As many of you who are reading from Hawaii know, last week we were put on a pretty severe Hurricane Warning / Watch, waiting for the arrival of Hurricane Lane. Lane, at it’s worst, was a Category 5 Hurricane – which, by the end of her slow movement, was downgraded to a tropical storm, and, though she left a lot of rain in her wake, and some fires on Maui, was altogether much less devastating than we feared she could be.
Now, I don’t know about you, reader, but I am NOT a patient person.
The process of waiting for Lane to arrive, as she slowed to a crawl of only 5 mph, was excruciating.
I was with my parents on the Big Island, which was expecting to get hit kind of hard. Fortunately where they are in Waimea was okay, save for some rain and some wind. As the rain would fall I would look up and ask, “is THIS it? is THIS the storm?” — there was an element of waiting for something dreadful to happen, both hoping it would hurry up so we could be done with it, and also wishing it wasn’t happening in the first place.
As I sat and thought about it, I was reminded of the disciples in the garden of Gethsemane. Waiting, for something dreadful to happen, that they didn’t really understand.
When Jesus asks his disciples to stay up and pray with him for awhile, they give in to their basic temptations and fall asleep. I have often read this verse and been critical of the disciples. “YOU GUYS!” I say in my head, “Jesus needs you! What’s the matter with you! You can’t even do this ONE THING?! Have a red bull or something, for goodness sake!” As you can see, I can be a kind of harsh judge. I fall in to the trap of presuming that if I were there, I would have done things differently.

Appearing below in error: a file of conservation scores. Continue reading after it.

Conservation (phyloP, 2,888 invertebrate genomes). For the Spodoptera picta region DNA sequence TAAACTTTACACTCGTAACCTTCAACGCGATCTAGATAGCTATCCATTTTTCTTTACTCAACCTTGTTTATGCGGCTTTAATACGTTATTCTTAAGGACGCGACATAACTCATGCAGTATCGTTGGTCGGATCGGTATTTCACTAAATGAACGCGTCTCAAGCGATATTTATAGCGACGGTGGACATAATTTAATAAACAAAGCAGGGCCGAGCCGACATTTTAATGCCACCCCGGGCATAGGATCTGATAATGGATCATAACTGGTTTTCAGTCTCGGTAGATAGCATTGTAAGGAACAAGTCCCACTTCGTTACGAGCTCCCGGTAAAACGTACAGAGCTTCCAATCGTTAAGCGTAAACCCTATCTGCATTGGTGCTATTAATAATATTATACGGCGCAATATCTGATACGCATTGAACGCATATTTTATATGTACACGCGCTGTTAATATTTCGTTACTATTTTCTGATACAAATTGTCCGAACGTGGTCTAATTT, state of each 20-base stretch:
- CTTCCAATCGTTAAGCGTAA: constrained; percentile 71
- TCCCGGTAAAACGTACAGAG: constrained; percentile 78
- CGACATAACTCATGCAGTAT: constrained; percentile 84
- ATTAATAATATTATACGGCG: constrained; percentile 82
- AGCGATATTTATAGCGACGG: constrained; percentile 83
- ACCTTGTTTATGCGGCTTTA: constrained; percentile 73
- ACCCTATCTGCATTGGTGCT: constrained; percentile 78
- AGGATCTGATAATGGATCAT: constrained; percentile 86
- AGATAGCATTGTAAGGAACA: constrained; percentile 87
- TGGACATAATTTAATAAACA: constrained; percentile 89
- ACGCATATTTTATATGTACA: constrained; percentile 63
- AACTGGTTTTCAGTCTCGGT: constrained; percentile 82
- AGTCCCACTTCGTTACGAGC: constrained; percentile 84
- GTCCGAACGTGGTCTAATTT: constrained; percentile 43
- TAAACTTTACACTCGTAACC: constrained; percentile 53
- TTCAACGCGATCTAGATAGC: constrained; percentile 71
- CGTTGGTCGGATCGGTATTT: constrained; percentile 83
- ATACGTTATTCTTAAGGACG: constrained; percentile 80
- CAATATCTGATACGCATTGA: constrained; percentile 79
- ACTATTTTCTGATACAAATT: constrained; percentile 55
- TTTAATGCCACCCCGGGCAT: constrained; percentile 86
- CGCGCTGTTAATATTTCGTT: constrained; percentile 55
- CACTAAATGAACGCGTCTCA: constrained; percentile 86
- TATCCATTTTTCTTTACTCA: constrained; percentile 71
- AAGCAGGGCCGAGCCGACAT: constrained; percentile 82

In waiting out this Hurricane, I had to come face-to-face with some bold truth about myself: If I were there, I probably wouldn’t have done things differently. I probably couldn’t have.
One of the reasons that waiting through the hurricane was so odd for me, was that I wanted to just go back to normal. I wanted to ignore what was going on in the news, and ignore the rainfall, and just be in a routine. But, nothing was routine. Even going to Foodland felt strange – there was an air of anxiety around the store, and the empty water shelves proved the panic going around.
At one point, my sister and I got so stir crazy that we went to Longs, deciding to buy some cheap nail polish and face masks, to entertain ourselves. “You’re brave,” said the cashier, “to be out in the storm like this!”
The disciples, I think, are brave for even being in the garden of Gethsemane. I’ve never given them credit for how far they DID go with Jesus – only ever criticised them for what I saw as their lack. But before they fell short, they showed a whole lot of courage.
Waiting for something dreadful, which is beyond our understanding, can be very trying on the human spirit. While I wouldn’t wish it on anyone, I do think I walk away from Lane with some newly learned lessons.
Waiting, it turns out, can be brave.